100% renewable targets will require power storage to manage flows on the net
Electrolysers utilise these intermittent power flows to produce H2 gas from water
H2 gas can be stored in large quantities underground and transported via existing gas pipelines
H2 vehicles recharge faster and are more durable than battery powered transport
Growing H2 demand in industrial processes will reduce costs and increase supply

Hyundai has announced that it has finished developing its next generation fuel cell vehicle, the Tucson ix.

The vehicle can travel 650km on one charge, compared to 370km on its second generation Tucson fuel cell electric vehicle. The new model gets gasoline equivalent fuel efficiency of 31 kilometers per liter, a 15 percent improvement over the previous version.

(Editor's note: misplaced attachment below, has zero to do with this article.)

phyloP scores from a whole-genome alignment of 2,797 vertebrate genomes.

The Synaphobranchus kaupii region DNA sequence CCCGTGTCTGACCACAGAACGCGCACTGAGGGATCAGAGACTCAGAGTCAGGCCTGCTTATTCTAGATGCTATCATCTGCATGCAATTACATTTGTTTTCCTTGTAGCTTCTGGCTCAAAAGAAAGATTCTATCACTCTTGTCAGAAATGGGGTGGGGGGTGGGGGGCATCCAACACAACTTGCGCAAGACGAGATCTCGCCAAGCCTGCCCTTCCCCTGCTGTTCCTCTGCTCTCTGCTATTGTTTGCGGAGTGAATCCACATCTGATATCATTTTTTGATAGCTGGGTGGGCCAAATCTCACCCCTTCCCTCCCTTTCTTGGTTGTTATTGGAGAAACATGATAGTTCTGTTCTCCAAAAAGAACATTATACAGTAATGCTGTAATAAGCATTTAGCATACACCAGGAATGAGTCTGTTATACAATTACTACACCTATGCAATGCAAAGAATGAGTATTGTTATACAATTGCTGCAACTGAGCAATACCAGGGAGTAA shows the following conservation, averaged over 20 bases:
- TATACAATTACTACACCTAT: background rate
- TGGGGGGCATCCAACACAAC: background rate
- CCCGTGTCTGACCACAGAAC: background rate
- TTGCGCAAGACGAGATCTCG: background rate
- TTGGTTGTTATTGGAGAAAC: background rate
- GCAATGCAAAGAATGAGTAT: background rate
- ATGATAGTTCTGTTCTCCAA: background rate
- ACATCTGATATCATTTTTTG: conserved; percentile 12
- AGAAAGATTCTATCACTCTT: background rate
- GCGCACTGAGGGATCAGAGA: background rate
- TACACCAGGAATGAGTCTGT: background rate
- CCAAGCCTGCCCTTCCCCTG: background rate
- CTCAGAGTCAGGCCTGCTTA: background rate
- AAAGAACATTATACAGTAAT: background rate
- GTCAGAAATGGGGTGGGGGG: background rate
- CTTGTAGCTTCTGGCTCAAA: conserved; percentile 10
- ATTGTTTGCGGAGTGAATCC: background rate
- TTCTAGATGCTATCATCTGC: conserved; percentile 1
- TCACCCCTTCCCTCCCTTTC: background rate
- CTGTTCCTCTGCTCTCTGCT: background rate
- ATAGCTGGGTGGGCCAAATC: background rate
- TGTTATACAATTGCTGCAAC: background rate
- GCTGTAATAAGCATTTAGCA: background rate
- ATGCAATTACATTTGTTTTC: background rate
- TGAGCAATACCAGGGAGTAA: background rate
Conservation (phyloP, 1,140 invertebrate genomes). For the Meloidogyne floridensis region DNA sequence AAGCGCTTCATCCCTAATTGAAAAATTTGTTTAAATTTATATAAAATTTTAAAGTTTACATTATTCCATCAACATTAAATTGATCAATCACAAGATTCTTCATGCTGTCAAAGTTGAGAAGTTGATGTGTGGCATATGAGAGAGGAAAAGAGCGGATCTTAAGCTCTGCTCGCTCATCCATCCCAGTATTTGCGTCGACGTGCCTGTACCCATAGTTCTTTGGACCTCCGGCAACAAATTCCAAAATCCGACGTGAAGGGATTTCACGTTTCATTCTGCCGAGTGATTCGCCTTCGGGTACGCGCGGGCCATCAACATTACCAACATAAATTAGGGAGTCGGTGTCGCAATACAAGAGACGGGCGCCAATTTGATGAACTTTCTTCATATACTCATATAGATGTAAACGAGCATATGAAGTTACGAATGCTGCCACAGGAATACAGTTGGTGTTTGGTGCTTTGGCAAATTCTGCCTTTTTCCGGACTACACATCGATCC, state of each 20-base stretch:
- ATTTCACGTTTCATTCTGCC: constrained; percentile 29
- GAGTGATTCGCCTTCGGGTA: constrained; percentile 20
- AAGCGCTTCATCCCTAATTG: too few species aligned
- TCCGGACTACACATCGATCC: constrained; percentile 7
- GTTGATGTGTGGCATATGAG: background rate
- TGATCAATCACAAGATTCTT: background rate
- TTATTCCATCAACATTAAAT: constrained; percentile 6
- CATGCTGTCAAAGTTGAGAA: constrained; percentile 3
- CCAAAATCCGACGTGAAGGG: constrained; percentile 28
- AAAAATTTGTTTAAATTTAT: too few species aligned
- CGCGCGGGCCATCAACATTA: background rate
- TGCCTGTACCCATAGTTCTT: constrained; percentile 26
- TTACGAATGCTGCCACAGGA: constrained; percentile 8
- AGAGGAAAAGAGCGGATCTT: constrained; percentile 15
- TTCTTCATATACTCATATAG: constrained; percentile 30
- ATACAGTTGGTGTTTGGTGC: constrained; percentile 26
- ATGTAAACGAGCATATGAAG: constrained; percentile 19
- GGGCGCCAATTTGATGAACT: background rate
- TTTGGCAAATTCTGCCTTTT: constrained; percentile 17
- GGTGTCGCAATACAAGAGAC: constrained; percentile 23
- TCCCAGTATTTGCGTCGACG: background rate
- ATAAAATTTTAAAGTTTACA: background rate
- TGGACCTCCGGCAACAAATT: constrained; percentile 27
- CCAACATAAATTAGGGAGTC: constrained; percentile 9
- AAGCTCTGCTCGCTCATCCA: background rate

Hyundai has reduced the size of the fuel cell system by 20 per cent compared to the previous version, by modularising key components, including the fuel cell stack, balance of plant, inverter and high voltage junction box.

Testing is planned for 2011, intending to lead to mass production in 2015.

It has a 100 kW fuel cell and two 700 bar compressed hydrogen tanks. It can start in -25 degrees centigrade.

Over 95 per cent of the major components are made with Korean technology, in collaboration with around 120 South Korean auto parts manufacturers.

Next year, 48 Tucson ix FCEV’s will be part of a `Domestic Fleet Program’ supported by the Korean government.

Hyundai plans to make a limited supply of the Tucson ix FCEV in 2012 and begin mass production in 2015.

source: hyundai news room